Kaiden’s love of walking
When Kaiden started walking in his Rifton walker, his physiotherapist called him “the poster child of walkers”. He was a superstar! Kaiden took to it so quickly, it was amazing! He was a very frequent user of his walker. We would take him to shopping malls and he would run around for hours. He even put a few holes in our walls at home, he got going so fast sometimes.
Watching that slip away from him was heartbreaking. The one thing that gave him independence and freedom and joy, taken away from him. As we have since taken him back off that medication, he is slowly starting to get stronger and get back to himself. I would give anything to help him get back to where he was before the medication took it away from him. Seeing him in the Trexo Plus, reminded me (and I think him), of how much he loved being mobile in the walker before. I am so hopeful that it will help him remember and regain his ability to run around again, like he once did.
An everyday hero
Kaiden is such a beautiful and strong little boy. He is a hero to so many people. His strength and determination are absolutely amazing considering all of the horrible and trying experiences he faces daily. He wakes up every day smiling, even through his toughest struggles. We are so proud to share him with the world, we want to give back and help others going through similar struggles, to let them know they are not alone. His story provides hope to other families like ours and so we share it as often as we can.
This amazing little boy deserves the world. He deserves every opportunity possible to live up to his full potential and abilities
Trexo Robotics was founded by Manmeet Maggu and Rahul Udasi in 2016 but the work began long before.
Their story begins in 2011 when Manmeet learned that his nephew, Praneit, had cerebral palsy. Manmeet would later also discover that Praneit would not be able to walk. Manmeet and his family searched for many solutions to help Praneit walk, only to find that there was nothing available. They heard that there were these “exoskeletons” that could help with mobility, but it turned out that they were only for adults. He also learned that children with disabilities spend a lot of time sitting in the wheelchair and that can lead to negative health outcomes. Without the ability to walk, many children simply didn’t have a way to exercise and stay active.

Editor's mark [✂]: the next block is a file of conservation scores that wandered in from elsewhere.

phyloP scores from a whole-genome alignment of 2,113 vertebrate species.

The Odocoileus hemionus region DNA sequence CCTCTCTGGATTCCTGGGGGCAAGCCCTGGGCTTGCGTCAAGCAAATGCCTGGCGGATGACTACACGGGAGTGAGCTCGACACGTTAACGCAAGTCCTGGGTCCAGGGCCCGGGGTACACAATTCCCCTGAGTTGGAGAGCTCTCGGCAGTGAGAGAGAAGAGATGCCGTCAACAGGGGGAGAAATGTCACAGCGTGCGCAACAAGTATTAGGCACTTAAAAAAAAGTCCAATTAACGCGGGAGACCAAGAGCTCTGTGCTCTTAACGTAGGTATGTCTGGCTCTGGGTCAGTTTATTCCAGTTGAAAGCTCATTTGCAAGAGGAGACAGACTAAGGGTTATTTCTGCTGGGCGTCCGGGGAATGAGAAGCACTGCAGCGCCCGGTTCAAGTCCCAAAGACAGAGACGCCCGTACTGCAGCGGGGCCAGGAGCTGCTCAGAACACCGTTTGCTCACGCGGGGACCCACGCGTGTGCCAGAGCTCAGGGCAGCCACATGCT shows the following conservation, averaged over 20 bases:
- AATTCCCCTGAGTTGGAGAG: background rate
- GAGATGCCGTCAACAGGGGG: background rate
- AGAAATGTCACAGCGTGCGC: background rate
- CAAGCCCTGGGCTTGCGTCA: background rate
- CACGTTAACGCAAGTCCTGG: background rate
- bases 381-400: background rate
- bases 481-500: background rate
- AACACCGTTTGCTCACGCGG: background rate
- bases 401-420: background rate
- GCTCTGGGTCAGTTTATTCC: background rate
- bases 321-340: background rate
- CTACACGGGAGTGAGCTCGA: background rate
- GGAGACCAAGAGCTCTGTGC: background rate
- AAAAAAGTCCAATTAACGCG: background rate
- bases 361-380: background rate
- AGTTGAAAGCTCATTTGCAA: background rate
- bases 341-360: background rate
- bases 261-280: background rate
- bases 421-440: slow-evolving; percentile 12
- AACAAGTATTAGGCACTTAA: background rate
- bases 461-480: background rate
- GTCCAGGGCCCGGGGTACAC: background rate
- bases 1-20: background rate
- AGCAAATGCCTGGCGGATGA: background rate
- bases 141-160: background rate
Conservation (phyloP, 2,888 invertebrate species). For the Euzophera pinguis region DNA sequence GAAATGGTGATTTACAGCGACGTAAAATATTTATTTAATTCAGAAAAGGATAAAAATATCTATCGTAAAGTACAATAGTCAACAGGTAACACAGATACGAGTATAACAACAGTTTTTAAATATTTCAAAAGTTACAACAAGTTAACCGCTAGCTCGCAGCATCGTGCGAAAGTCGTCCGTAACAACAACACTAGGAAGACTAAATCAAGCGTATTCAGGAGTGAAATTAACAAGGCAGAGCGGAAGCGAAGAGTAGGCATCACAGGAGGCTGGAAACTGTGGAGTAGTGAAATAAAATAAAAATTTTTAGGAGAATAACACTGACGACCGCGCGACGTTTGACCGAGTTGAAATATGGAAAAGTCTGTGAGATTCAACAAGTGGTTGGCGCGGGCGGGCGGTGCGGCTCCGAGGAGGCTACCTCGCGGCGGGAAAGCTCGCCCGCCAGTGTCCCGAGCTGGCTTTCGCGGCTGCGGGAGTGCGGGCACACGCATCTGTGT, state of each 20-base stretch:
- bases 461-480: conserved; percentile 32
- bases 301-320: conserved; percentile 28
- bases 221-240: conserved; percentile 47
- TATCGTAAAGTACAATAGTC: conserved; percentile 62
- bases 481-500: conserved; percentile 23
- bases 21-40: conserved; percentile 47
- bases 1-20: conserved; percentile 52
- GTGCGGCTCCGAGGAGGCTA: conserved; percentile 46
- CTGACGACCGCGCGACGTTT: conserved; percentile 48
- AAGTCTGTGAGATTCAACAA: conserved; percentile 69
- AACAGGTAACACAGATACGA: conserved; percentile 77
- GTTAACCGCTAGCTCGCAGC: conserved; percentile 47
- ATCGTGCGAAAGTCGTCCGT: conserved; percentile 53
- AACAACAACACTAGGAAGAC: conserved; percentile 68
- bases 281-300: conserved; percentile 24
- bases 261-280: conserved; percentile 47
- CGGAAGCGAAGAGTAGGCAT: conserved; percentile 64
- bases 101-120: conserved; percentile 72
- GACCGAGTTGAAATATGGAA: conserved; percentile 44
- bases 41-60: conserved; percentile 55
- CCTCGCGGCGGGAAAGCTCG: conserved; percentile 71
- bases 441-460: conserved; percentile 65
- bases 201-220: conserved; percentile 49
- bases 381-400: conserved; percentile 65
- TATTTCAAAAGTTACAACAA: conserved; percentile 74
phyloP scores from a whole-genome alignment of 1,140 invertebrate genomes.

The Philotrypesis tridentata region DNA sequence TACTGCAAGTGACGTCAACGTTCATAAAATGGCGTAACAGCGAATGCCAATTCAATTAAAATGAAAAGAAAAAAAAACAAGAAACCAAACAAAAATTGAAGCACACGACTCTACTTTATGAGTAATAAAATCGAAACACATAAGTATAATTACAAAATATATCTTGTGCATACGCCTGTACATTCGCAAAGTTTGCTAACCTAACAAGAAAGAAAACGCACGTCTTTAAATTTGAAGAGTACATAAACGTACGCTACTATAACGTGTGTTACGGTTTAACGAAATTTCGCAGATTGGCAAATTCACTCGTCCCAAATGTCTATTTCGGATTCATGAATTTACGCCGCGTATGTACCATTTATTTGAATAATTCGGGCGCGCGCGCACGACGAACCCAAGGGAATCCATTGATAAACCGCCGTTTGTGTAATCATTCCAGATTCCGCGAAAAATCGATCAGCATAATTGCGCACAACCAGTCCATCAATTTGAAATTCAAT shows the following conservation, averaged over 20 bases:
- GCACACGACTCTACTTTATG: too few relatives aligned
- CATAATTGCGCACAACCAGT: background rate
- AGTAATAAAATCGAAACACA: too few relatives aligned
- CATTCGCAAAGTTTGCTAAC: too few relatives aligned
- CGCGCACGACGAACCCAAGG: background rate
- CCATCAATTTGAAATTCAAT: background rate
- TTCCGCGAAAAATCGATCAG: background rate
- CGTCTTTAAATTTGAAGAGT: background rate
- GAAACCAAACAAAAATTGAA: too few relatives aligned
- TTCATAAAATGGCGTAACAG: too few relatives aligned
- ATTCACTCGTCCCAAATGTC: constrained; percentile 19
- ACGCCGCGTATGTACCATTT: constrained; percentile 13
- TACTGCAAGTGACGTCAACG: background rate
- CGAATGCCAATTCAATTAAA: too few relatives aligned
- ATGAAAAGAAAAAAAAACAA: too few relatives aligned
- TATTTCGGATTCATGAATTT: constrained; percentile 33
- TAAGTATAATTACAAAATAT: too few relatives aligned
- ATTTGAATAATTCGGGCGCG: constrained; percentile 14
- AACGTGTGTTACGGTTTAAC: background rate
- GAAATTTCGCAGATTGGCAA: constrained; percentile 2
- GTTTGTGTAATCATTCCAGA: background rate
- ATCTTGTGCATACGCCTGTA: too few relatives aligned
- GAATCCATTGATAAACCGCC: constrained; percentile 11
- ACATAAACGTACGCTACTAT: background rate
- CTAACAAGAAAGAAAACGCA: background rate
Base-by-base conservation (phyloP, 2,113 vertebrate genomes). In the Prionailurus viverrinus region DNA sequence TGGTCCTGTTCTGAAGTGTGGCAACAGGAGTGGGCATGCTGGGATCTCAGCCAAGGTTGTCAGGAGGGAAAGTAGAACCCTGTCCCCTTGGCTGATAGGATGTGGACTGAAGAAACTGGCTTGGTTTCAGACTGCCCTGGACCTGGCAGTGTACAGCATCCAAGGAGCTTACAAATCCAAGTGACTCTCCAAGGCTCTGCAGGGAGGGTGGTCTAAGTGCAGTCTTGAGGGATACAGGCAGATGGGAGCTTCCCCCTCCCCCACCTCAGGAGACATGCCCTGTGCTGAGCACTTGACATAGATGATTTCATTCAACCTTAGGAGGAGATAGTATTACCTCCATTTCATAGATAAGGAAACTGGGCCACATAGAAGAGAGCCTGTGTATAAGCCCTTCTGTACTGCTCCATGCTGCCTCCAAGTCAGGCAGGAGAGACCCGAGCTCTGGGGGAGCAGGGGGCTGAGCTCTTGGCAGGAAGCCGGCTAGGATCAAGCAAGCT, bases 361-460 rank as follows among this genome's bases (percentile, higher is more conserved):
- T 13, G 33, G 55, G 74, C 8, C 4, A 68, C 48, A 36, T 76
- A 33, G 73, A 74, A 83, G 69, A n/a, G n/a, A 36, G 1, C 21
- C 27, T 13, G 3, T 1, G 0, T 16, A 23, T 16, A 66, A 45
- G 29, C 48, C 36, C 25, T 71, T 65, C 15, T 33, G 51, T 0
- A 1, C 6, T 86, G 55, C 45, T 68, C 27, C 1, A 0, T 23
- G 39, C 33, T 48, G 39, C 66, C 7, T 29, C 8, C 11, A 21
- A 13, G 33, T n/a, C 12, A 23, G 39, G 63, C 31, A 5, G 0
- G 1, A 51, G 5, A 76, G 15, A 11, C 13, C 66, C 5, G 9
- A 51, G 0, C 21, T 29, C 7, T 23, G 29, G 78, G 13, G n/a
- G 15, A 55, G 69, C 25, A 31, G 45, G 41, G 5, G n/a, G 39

With a desire to help his nephew, Manmeet and his friend Rahul decided to take matters into their own hands. They knew about Ironman and both studied robotics at the University of Waterloo, so building a robot to help Praneit made a lot of sense! Hence, the Trexo device was born and evolved over time into the product you see today.
Trexo’s special story has played a big role in their values and mission. They design everything with a child’s comfort and needs in mind, and love to invite children with various conditions to their office to try out their products. This approach to co-creating their devices with children, parents and physiotherapists, is deeply ingrained in the way they think of solutions. At the end of the day, their goal is to create technologies that physical therapists trust, parents can afford and children love.
They are on a mission to redefine mobility solutions for people of all ages and abilities. They want to create devices that are affordable, designed with the user in mind, and can be used at home. They think about products as lifestyle companions and want them to solve big problems. They believe that mobility limitations will affect everyone at some point of their lives, be it from birth or as you age, and they want to be there with you, providing enabling technologies along the way.
Trexo Robotics was founded by Manmeet Maggu (left) and Rahul Udasi (right), two Mechatronics Engineering grads from the University of Waterloo. In 2016, Manmeet was pursuing his MBA at the Rotman School of Management and Rahul was working on his Master’s of Engineering at the University of Toronto. Instead of pursuing internships in the summer, they decided to buckle down and give Trexo a try.